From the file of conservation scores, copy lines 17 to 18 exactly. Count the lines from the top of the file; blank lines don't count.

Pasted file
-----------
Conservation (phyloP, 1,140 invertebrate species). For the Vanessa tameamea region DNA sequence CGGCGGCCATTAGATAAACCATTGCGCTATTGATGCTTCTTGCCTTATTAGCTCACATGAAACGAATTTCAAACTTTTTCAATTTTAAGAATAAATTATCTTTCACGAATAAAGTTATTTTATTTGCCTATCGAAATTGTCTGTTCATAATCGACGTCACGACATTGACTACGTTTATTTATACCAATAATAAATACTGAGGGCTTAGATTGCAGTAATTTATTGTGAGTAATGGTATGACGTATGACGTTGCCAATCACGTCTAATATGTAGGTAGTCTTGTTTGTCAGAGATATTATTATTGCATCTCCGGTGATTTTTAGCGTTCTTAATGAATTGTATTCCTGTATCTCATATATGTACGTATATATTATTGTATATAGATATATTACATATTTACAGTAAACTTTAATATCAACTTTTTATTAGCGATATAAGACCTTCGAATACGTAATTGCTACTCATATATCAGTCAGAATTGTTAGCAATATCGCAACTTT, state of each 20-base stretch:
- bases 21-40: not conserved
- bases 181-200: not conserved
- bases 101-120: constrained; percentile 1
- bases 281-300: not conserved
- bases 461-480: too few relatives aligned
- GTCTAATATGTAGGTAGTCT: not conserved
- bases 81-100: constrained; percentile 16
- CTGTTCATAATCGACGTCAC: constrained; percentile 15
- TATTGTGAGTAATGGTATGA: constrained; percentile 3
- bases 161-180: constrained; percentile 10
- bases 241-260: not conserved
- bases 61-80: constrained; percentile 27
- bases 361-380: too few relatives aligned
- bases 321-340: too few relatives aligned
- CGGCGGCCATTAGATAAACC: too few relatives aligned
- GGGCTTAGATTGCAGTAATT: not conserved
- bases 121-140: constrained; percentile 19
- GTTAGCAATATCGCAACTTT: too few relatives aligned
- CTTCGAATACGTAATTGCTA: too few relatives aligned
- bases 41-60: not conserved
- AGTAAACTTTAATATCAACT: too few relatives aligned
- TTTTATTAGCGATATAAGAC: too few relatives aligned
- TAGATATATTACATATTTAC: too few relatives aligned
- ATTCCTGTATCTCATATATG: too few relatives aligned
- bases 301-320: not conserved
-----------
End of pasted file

- GGGCTTAGATTGCAGTAATT: not conserved
- bases 121-140: constrained; percentile 19